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Modify or perish
The BJP must realise that Modi represents a model of charisma and governance that can rewrite its future.
Decades from now if a historian were to look back at this period in the BJP's history, and particularly at the party's national executive in Goa this weekend, he or she would encounter some puzzling questions. If the Goa conclave marks the moment of truth and transition for the BJP, and the evolution from the Vajpayee-Advani generation to the Modi era, distanced and detached analysts would wonder why it took so long.
At one level the transition has been a work-inprogress since 2004, when the BJP lost the general election rather unexpectedly. That year the BJP had to confront some troubling verities: it needed a successor to the public appeal of A B Vajpayee and the institutional authority of L K Advani. It also needed a programmatic agenda beyond the identity politics of the 1990s, which was becoming less and less relevant from an electoral perspective.
The entire process took its time, and for several reasons. While Vajpayee retired shortly after the 2004 defeat, Advani continued to harbour ambitions. He was nominated as the party's prime ministerial candidate in 2009 and pitched for the captain's role in 2014. Some of the BJP's 70-somethings, conscious they could become ministers in an Advani cabinet but not fit in as easily in a cabinet led by someone 10-15 years their junior, egged him on.
Next there was enormous competition, partly justified and perfectly legitimate and partly tiresome, within the BJP's so-called "generation next" - the 50-60 years group. Added to this was the loss of rigour in the central BJP, the absence of a compelling national leadership and the growth of strong federal leaders in the party. The energy of and curiosity for the BJP moved to the states.
Today, many of these issues are at the cusp of being settled. The older generation has been told to cede space. Modi has emerged as the first among equals in the second generation and the clear favourite of party workers and sympathisers. Finally, in anointing a state chief minister as its mascot, the BJP has acknowledged the defining role provincial chieftains and units play in its political and electoral calculus today.
To go back to the original question: why did this process take so long to undertake or even acknowledge ? The answer lies in a proper noun: Advani. On each of the BJP's three major fault-lines, he found himself on the wrong side of history.
Advani batted for the continuance of a generation that needed to retire. He saw himself, at close to 86, as the sort of politician who would appeal to today's demography and today's India. He exploited and some would say instigated factional rivalries between the 50 or 60-somethings to win short-term advantage within the party. Finally, on the federalism debate, he remained a sceptic. As his obdurate approach in Karnataka showed, he was all for using the iron hand of Ashoka Road to throttle the aspirations and occasional angularities of state units.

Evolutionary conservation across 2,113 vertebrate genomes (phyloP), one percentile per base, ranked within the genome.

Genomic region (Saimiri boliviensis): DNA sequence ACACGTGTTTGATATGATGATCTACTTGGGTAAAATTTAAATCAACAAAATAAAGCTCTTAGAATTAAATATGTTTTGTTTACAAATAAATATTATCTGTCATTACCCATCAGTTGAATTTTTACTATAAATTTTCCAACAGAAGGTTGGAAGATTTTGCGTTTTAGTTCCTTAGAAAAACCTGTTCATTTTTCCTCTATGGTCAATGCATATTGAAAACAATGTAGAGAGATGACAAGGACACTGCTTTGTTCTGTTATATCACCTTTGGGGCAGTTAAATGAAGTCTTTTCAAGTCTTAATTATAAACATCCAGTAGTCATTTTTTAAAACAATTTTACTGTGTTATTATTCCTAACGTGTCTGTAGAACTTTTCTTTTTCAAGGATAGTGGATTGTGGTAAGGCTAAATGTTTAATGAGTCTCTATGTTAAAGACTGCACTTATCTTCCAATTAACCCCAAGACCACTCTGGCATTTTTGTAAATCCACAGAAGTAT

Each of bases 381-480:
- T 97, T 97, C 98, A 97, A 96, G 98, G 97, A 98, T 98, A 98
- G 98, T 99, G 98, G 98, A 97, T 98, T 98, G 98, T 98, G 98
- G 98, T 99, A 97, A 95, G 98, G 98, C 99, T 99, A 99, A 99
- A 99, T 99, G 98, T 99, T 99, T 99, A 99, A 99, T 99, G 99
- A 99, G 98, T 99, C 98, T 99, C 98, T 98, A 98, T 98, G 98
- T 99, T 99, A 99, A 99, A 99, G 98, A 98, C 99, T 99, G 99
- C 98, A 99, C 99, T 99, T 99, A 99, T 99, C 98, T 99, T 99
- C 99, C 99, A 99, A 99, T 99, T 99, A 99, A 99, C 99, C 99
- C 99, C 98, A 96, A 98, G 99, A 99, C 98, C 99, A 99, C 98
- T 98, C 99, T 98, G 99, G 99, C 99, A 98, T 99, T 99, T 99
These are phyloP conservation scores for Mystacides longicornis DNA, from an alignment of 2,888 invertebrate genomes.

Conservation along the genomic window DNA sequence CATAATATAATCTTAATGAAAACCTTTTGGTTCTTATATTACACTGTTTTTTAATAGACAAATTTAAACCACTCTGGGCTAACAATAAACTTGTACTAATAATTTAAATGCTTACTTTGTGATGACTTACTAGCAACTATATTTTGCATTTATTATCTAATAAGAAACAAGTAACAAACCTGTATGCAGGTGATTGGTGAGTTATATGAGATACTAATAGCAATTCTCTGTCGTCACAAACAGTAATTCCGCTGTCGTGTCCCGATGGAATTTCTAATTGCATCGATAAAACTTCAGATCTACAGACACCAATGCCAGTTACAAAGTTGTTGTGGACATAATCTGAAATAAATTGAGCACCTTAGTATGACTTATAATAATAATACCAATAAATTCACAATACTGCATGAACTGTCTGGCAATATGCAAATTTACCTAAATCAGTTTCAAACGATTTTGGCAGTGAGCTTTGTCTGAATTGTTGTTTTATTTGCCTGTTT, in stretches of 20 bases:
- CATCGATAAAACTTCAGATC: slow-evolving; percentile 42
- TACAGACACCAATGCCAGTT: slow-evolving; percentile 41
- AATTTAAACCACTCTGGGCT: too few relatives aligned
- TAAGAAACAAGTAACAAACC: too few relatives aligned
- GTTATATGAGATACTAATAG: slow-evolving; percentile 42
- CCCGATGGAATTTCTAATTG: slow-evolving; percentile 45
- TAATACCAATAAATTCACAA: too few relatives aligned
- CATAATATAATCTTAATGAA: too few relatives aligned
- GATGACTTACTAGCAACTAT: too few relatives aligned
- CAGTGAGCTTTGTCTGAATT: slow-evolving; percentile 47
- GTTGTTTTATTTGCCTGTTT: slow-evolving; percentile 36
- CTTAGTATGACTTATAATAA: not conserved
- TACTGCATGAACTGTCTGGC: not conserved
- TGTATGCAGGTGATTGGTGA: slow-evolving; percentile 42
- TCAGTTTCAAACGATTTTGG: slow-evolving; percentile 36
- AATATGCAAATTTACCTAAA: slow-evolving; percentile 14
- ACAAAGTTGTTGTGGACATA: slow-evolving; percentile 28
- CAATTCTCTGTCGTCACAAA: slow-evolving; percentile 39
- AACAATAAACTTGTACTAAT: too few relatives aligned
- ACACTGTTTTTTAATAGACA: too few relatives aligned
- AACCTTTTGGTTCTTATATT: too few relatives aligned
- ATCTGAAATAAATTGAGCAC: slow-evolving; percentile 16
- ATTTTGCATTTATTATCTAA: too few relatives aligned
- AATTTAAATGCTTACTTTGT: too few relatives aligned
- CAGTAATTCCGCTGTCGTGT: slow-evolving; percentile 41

Given this backdrop, it has been easy and convenient to compress the BJP's existential dilemma over the past few months (or years) into a neat capsule : Advani versus Modi. This is something of an irony since Modi and several of those now cheering him are old protêgês of Advani, almost political products shaped by the senior man.
Advani was their leader, their mentor, their sculptor, their trenchant wordsmith and their generous patriarch through much of the 1990s. He was the link between the party and the government in the period the NDA was in power, the man who knew ordinary party workers and third-rung leaders by name. So deep is the identification with Advani that it has taken his disciples months and even years to tell him they think he is wrong, he should step aside and allow Modi to test his abilities as the person perceived to be BJP's most likely vote-catcher.
Funnily, in the aftermath of 2004, both Modi and Advani came to the same realisation: that the party had outgrown identity politics and the RSS umbrella;that it needed to carve a new agenda;that it required to evolve into a mass-based, broad-spectrum entity, rather than the political arm of an ideological club. They expressed this in different ways. Advani did it most awkwardly and clumsily in 2005 by unilaterally declaring a reverence for Jinnah as the benchmark to decide whether one backed the new BJP or the traditional one. He asked the right questions but couched them in bizarre language, with the most inappropriate example.
Modi did it in another manner. After an ugly and socially-troubling election in 2002, he realised sticking to hard-line religious politics would yield diminishing returns and probably have him lose in 2007. As such, he snatched back the sphere of governance from VHP and Sangh busybodies who had extraordinary influence in Gujarat in the mid and late 1990s. From Hindutva, he transformed the narrative to one of Gujarati pride, of economic hope and social aspiration, of growth and prosperity. Today, the BJP hopes he can sell that dream to the India beyond Gujarat.
Will it work in 2014? To the BJP, Modi represents amodel of charisma and effective governance that can rewrite the party's future. There was a time, not long ago, when Advani too was a model for the BJP. Now he is a warning.
The writer is a Delhi-based analyst
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